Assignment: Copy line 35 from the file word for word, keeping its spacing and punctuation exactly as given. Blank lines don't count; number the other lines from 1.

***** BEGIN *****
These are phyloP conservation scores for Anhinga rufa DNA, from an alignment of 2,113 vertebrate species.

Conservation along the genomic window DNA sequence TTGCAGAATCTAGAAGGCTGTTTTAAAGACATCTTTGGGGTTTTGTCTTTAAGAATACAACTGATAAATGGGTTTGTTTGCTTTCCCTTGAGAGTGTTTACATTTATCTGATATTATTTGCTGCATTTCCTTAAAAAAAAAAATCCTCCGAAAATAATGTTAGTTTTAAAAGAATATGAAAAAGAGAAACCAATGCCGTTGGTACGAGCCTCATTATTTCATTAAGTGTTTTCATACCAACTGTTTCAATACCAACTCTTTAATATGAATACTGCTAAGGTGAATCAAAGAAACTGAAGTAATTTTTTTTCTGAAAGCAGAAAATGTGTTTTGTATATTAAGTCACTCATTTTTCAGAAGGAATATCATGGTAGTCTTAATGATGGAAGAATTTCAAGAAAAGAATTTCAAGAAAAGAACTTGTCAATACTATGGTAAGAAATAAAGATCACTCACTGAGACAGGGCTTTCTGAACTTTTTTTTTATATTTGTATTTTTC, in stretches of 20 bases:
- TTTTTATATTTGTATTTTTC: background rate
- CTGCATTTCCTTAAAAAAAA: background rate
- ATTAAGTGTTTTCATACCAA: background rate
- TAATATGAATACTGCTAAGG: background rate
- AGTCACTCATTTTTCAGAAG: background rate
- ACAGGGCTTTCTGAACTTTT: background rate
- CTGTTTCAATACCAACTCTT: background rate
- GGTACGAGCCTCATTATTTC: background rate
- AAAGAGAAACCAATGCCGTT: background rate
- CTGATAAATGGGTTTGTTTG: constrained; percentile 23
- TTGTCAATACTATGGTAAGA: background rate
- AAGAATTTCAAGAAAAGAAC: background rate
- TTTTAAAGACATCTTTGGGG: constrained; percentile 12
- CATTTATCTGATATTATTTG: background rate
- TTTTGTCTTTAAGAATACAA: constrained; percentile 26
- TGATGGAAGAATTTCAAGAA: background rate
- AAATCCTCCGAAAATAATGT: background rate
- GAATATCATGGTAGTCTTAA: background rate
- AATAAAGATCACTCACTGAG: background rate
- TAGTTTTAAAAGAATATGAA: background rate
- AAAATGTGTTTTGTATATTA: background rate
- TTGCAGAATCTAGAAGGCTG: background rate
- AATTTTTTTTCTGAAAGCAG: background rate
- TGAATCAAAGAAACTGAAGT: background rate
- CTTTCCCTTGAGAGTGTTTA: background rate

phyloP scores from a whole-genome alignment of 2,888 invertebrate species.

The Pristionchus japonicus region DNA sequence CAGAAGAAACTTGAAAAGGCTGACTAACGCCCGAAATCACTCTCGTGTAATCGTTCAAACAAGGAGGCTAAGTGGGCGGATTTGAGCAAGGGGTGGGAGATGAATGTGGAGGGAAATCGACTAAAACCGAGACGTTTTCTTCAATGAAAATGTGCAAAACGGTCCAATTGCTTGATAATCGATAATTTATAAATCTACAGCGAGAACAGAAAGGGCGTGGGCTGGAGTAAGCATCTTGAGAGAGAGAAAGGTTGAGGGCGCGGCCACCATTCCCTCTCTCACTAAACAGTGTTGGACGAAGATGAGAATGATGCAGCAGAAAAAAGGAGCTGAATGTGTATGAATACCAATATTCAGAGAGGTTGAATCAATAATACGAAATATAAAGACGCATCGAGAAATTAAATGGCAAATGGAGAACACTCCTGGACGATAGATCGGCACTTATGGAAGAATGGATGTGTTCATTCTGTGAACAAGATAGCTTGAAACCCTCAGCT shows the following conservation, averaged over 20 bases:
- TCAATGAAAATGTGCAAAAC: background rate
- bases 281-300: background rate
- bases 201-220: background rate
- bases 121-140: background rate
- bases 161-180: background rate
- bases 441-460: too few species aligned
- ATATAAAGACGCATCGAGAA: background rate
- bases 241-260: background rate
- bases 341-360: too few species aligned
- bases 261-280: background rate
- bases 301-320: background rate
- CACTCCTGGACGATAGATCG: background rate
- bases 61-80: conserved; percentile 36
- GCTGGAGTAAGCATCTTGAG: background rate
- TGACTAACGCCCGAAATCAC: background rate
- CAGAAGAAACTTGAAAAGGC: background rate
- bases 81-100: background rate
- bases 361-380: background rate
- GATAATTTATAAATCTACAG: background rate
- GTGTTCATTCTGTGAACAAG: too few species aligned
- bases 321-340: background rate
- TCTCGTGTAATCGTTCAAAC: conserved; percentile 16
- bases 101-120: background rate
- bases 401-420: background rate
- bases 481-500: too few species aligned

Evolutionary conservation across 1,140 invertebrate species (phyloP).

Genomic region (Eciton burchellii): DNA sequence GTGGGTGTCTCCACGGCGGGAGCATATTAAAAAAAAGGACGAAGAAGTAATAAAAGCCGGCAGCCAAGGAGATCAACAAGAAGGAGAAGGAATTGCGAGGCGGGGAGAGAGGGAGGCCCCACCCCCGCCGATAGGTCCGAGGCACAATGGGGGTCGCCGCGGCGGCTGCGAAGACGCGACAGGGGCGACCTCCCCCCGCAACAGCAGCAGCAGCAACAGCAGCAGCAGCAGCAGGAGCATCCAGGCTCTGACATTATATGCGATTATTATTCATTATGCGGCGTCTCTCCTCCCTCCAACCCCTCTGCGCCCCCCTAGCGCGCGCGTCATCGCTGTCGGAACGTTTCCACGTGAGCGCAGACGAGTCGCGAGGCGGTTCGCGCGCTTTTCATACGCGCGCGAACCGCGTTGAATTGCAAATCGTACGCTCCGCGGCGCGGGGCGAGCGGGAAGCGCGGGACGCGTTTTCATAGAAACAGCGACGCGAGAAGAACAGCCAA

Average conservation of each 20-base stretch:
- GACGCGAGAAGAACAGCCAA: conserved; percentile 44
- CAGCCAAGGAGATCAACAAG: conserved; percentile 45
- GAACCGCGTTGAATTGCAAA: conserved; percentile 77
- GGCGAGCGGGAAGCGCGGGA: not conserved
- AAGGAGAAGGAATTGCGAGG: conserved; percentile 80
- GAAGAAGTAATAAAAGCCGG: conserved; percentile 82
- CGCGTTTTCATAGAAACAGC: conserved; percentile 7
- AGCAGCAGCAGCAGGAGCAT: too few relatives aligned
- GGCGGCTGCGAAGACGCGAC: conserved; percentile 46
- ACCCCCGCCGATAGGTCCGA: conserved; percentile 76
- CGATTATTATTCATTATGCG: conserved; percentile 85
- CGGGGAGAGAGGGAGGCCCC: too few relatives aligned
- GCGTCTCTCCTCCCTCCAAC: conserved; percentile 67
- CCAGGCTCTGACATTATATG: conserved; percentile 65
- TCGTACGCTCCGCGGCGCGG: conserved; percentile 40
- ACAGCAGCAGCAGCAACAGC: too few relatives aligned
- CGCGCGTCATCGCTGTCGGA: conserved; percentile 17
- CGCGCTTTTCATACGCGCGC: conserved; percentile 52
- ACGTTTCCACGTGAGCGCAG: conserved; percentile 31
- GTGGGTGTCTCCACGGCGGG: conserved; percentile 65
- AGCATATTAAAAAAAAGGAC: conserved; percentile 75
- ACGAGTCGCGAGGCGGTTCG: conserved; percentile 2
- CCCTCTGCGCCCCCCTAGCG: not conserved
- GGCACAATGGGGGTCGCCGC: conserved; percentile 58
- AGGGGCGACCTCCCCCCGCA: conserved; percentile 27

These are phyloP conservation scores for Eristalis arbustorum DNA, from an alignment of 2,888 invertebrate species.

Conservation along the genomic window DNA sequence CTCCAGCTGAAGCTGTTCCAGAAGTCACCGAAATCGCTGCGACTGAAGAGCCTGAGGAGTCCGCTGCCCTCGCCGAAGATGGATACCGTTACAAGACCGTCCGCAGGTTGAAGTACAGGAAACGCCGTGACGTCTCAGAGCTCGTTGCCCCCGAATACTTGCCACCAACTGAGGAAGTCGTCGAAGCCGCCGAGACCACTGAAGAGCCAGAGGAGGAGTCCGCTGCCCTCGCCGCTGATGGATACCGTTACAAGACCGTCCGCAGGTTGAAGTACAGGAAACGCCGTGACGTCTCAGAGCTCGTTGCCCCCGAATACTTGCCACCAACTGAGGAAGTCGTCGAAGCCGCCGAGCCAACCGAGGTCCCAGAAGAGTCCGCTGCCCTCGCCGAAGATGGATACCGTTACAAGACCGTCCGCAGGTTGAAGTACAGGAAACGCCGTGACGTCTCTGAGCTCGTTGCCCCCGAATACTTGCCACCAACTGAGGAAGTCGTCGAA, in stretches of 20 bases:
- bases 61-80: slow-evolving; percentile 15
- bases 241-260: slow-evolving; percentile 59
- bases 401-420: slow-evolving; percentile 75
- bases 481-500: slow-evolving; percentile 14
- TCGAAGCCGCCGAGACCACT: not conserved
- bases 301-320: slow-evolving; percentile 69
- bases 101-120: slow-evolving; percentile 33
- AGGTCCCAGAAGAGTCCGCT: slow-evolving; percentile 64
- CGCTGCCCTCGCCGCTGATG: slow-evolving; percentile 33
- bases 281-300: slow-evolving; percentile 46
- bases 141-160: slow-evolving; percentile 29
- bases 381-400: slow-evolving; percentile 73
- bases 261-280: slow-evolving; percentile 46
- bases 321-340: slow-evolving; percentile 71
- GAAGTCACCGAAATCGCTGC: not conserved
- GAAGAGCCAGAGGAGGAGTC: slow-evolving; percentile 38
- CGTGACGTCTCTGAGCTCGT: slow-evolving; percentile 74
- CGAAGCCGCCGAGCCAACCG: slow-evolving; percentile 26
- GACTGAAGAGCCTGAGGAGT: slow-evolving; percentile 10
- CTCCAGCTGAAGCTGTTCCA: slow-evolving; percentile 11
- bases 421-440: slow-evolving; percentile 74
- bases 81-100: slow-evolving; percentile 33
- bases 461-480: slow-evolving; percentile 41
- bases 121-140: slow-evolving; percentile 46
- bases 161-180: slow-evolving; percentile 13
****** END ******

- bases 441-460: too few species aligned